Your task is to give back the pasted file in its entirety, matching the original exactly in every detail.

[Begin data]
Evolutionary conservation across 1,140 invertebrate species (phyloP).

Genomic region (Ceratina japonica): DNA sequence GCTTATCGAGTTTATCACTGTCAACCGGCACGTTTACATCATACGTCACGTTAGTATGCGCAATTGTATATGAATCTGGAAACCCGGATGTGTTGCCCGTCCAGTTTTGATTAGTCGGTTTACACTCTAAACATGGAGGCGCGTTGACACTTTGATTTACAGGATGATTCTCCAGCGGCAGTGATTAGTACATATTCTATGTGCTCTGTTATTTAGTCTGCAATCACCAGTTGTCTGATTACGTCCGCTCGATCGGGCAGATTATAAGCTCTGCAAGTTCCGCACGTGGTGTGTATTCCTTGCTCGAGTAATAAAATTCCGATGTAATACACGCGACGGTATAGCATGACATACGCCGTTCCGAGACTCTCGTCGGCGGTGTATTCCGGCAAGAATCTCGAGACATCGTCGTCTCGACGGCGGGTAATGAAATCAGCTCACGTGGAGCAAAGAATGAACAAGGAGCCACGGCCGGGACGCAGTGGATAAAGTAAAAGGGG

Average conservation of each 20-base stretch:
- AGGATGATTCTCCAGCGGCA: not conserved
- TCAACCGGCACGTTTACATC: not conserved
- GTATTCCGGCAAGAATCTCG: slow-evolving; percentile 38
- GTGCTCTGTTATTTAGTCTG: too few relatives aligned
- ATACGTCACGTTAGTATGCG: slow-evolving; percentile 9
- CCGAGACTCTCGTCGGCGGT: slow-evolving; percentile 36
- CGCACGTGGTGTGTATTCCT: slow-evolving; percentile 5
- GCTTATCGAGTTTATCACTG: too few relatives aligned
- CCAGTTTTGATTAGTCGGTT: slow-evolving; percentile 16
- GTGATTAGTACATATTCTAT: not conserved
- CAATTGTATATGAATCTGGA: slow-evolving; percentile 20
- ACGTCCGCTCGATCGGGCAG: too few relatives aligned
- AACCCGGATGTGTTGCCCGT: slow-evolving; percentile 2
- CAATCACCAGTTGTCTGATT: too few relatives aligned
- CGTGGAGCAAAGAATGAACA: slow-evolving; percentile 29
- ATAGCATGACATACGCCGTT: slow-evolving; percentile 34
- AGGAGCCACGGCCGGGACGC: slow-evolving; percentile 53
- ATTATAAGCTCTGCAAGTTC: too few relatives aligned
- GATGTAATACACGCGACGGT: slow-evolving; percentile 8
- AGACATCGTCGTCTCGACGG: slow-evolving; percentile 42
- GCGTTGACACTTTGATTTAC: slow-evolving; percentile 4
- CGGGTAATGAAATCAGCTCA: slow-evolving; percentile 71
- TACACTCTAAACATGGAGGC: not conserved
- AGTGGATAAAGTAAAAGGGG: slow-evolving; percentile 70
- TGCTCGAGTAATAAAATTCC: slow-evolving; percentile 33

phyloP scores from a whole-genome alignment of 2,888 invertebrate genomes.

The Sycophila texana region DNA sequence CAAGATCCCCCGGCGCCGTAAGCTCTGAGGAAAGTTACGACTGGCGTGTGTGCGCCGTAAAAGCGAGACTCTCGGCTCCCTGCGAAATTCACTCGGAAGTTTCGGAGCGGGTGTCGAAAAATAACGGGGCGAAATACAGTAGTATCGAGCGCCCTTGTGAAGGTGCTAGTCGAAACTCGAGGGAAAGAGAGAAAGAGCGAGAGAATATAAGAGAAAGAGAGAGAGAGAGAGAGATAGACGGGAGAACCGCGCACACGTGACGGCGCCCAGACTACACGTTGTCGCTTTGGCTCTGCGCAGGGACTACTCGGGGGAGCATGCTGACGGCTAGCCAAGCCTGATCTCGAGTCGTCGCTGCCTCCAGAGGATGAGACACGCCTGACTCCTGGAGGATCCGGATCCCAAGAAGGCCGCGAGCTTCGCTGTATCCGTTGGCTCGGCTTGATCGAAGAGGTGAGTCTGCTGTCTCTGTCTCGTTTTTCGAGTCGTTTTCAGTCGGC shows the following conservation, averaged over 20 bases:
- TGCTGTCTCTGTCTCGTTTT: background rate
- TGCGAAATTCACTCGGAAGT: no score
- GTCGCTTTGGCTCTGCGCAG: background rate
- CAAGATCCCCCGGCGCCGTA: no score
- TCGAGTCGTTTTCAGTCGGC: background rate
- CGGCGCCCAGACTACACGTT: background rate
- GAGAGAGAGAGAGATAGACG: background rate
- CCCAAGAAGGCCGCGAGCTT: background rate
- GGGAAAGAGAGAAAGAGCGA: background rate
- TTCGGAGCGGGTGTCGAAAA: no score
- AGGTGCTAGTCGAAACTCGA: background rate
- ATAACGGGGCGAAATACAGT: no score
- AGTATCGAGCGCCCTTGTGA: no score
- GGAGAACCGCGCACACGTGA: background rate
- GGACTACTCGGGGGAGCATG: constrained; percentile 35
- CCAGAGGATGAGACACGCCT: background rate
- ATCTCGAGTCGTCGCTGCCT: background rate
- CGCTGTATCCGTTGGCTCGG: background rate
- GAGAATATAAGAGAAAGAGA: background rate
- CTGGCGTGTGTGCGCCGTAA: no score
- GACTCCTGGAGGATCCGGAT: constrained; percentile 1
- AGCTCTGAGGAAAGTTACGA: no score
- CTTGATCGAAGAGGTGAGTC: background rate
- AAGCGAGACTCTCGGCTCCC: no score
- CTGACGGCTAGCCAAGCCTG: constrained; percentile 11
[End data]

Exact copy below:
Evolutionary conservation across 1,140 invertebrate species (phyloP).

Genomic region (Ceratina japonica): DNA sequence GCTTATCGAGTTTATCACTGTCAACCGGCACGTTTACATCATACGTCACGTTAGTATGCGCAATTGTATATGAATCTGGAAACCCGGATGTGTTGCCCGTCCAGTTTTGATTAGTCGGTTTACACTCTAAACATGGAGGCGCGTTGACACTTTGATTTACAGGATGATTCTCCAGCGGCAGTGATTAGTACATATTCTATGTGCTCTGTTATTTAGTCTGCAATCACCAGTTGTCTGATTACGTCCGCTCGATCGGGCAGATTATAAGCTCTGCAAGTTCCGCACGTGGTGTGTATTCCTTGCTCGAGTAATAAAATTCCGATGTAATACACGCGACGGTATAGCATGACATACGCCGTTCCGAGACTCTCGTCGGCGGTGTATTCCGGCAAGAATCTCGAGACATCGTCGTCTCGACGGCGGGTAATGAAATCAGCTCACGTGGAGCAAAGAATGAACAAGGAGCCACGGCCGGGACGCAGTGGATAAAGTAAAAGGGG

Average conservation of each 20-base stretch:
- AGGATGATTCTCCAGCGGCA: not conserved
- TCAACCGGCACGTTTACATC: not conserved
- GTATTCCGGCAAGAATCTCG: slow-evolving; percentile 38
- GTGCTCTGTTATTTAGTCTG: too few relatives aligned
- ATACGTCACGTTAGTATGCG: slow-evolving; percentile 9
- CCGAGACTCTCGTCGGCGGT: slow-evolving; percentile 36
- CGCACGTGGTGTGTATTCCT: slow-evolving; percentile 5
- GCTTATCGAGTTTATCACTG: too few relatives aligned
- CCAGTTTTGATTAGTCGGTT: slow-evolving; percentile 16
- GTGATTAGTACATATTCTAT: not conserved
- CAATTGTATATGAATCTGGA: slow-evolving; percentile 20
- ACGTCCGCTCGATCGGGCAG: too few relatives aligned
- AACCCGGATGTGTTGCCCGT: slow-evolving; percentile 2
- CAATCACCAGTTGTCTGATT: too few relatives aligned
- CGTGGAGCAAAGAATGAACA: slow-evolving; percentile 29
- ATAGCATGACATACGCCGTT: slow-evolving; percentile 34
- AGGAGCCACGGCCGGGACGC: slow-evolving; percentile 53
- ATTATAAGCTCTGCAAGTTC: too few relatives aligned
- GATGTAATACACGCGACGGT: slow-evolving; percentile 8
- AGACATCGTCGTCTCGACGG: slow-evolving; percentile 42
- GCGTTGACACTTTGATTTAC: slow-evolving; percentile 4
- CGGGTAATGAAATCAGCTCA: slow-evolving; percentile 71
- TACACTCTAAACATGGAGGC: not conserved
- AGTGGATAAAGTAAAAGGGG: slow-evolving; percentile 70
- TGCTCGAGTAATAAAATTCC: slow-evolving; percentile 33

phyloP scores from a whole-genome alignment of 2,888 invertebrate genomes.

The Sycophila texana region DNA sequence CAAGATCCCCCGGCGCCGTAAGCTCTGAGGAAAGTTACGACTGGCGTGTGTGCGCCGTAAAAGCGAGACTCTCGGCTCCCTGCGAAATTCACTCGGAAGTTTCGGAGCGGGTGTCGAAAAATAACGGGGCGAAATACAGTAGTATCGAGCGCCCTTGTGAAGGTGCTAGTCGAAACTCGAGGGAAAGAGAGAAAGAGCGAGAGAATATAAGAGAAAGAGAGAGAGAGAGAGAGATAGACGGGAGAACCGCGCACACGTGACGGCGCCCAGACTACACGTTGTCGCTTTGGCTCTGCGCAGGGACTACTCGGGGGAGCATGCTGACGGCTAGCCAAGCCTGATCTCGAGTCGTCGCTGCCTCCAGAGGATGAGACACGCCTGACTCCTGGAGGATCCGGATCCCAAGAAGGCCGCGAGCTTCGCTGTATCCGTTGGCTCGGCTTGATCGAAGAGGTGAGTCTGCTGTCTCTGTCTCGTTTTTCGAGTCGTTTTCAGTCGGC shows the following conservation, averaged over 20 bases:
- TGCTGTCTCTGTCTCGTTTT: background rate
- TGCGAAATTCACTCGGAAGT: no score
- GTCGCTTTGGCTCTGCGCAG: background rate
- CAAGATCCCCCGGCGCCGTA: no score
- TCGAGTCGTTTTCAGTCGGC: background rate
- CGGCGCCCAGACTACACGTT: background rate
- GAGAGAGAGAGAGATAGACG: background rate
- CCCAAGAAGGCCGCGAGCTT: background rate
- GGGAAAGAGAGAAAGAGCGA: background rate
- TTCGGAGCGGGTGTCGAAAA: no score
- AGGTGCTAGTCGAAACTCGA: background rate
- ATAACGGGGCGAAATACAGT: no score
- AGTATCGAGCGCCCTTGTGA: no score
- GGAGAACCGCGCACACGTGA: background rate
- GGACTACTCGGGGGAGCATG: constrained; percentile 35
- CCAGAGGATGAGACACGCCT: background rate
- ATCTCGAGTCGTCGCTGCCT: background rate
- CGCTGTATCCGTTGGCTCGG: background rate
- GAGAATATAAGAGAAAGAGA: background rate
- CTGGCGTGTGTGCGCCGTAA: no score
- GACTCCTGGAGGATCCGGAT: constrained; percentile 1
- AGCTCTGAGGAAAGTTACGA: no score
- CTTGATCGAAGAGGTGAGTC: background rate
- AAGCGAGACTCTCGGCTCCC: no score
- CTGACGGCTAGCCAAGCCTG: constrained; percentile 11